burden of production, the nonmoving party has no obligation
to produce anything, even if the nonmoving party would have
the ultimate burden of persuasion at trial.” Nissan
Fire & Marine Ins. Co. v. Fritz Companies, Inc., 210
F.3d 1099, 1102-03 (9th Cir. 2000). Where the moving party
carries its burden of production, then the nonmoving party
must produce evidence to support its claim or defense.
Id. at 1103. Doing so requires more than a simple
showing that “there is some metaphysical doubt as to
the material facts.” Matsushita Elec., 475 U.S. at 586.
Instead, the nonmovant must “identify with reasonable
particularity the evidence that precludes summary judgment,
” because the duty of the court is not to “scour
the record in search of a genuine issue of triable
fact.” Keenan v. Allan, 91 F.3d 1275, 1279
(9th Cir. 1996). If the nonmovant fails to produce evidence
that supports its claim or defense, the court must enter
summary judgment in favor of the movant. See Celotex, 477
U.S. at 323.
the Prison Litigation Reform Act (“PLRA”), when a
correctional institution makes administrative remedies
available to prisoners, an aggrieved prisoner must exhaust
such remedies before suing under § 1983. 42 U.S.C.
§ 1997e(a); see also Idaho Code § 19-4206(1). A
failure to exhaust such remedies creates only an affirmative
defense the defendant must plead and prove, rather than a
prima facie element of the § 1983 claim, because
“inmates are not required to specially plead or
demonstrate exhaustion in their complaints.” Jones
v. Bock, 549 U.S. 199, 216 (2007). Hence, if the
evidence is undisputed even when viewed most favorably to the
plaintiff, the defendant is entitled to summary judgment if
the plaintiff failed to exhaust administrative remedies.
Albino v. Baca, 747 F.3d 1162, 1166 (9th Cir. 2014).
the analysis focuses upon the existence of an available
administrative remedy and whether the prisoner exhausted that
available remedy. Id. at 1172. In turn, the question
of exhaustion turns upon the policies and procedures of the
specific prison system in which the plaintiff is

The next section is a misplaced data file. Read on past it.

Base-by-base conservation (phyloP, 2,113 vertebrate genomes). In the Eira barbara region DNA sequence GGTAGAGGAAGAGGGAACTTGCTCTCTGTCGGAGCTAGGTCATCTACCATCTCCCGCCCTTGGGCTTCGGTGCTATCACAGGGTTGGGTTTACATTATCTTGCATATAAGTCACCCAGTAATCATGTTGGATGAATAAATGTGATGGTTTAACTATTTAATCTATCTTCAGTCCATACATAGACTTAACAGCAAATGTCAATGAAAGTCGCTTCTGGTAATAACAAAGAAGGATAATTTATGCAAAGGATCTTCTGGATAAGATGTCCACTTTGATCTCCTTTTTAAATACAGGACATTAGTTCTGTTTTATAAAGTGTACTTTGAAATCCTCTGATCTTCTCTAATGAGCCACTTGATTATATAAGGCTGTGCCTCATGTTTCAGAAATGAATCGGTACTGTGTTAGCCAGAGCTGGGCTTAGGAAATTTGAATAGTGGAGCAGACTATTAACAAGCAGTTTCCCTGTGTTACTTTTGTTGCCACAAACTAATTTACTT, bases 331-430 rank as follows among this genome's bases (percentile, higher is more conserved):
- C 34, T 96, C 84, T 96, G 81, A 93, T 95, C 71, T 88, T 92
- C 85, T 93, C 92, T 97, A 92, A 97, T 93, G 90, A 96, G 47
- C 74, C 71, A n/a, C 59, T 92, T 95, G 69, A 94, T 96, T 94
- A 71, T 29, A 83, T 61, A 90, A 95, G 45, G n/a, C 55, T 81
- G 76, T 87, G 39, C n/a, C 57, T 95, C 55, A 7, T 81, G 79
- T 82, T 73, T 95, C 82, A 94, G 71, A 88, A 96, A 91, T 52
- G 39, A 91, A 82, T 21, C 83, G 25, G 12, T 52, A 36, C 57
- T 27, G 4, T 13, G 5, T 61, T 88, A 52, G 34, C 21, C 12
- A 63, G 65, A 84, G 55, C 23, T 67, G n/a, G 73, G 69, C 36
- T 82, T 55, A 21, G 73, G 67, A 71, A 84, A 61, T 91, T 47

incarcerated, and thus can vary from one prison to another.
Jones, 549 U.S. at 218; Woodford v. Ngo, 548 U.S.
81, 88-91 (2007). If the defendant puts on proof of such an
available remedy and the failure of the plaintiff to utilize
that remedy, then the burden shifts to the plaintiff
“to come forward with evidence showing that there is
something in his particular case that made the existing and
generally available administrative remedies effectively
unavailable to him.” Id.
the nonmoving party does not properly address another
party's assertion of fact, the court may “consider
the uncontested material facts as undisputed.” Dist.
Idaho Loc. Civ. R. 7.1(e)(2). “[I]f the motion and
supporting materials-including the facts considered
undisputed-show that the moving party is entitled to the
granting of the motion, ” then the court may properly
grant summary judgment. Id.; see also Fed.R.Civ.P.
56(c), (e). “However . . . the ultimate burden of proof
remains with the defendant” when that defendant is
seeking summary judgment in the PLRA context. Albino, 747
F.3d at 1172 (citing Jones, 549 U.S. 199).
the record evidence shows that IDOC has implemented a
three-step administrative process that is outlined in
Standard Operating Procedure 316.02.01.001
(“SOP”). Young. Decl. Ex. A (Dkt. 12-5). The SOP
was in place at the time of the incident alleged by Plaintiff
in the Complaint. All grievances are logged and retained in a
record-keeping system, regardless of the subsequent action
taken, or the lack thereof. Def's Mem. ISO MSJ at 4. The
SOP includes template forms to be used by inmates and ...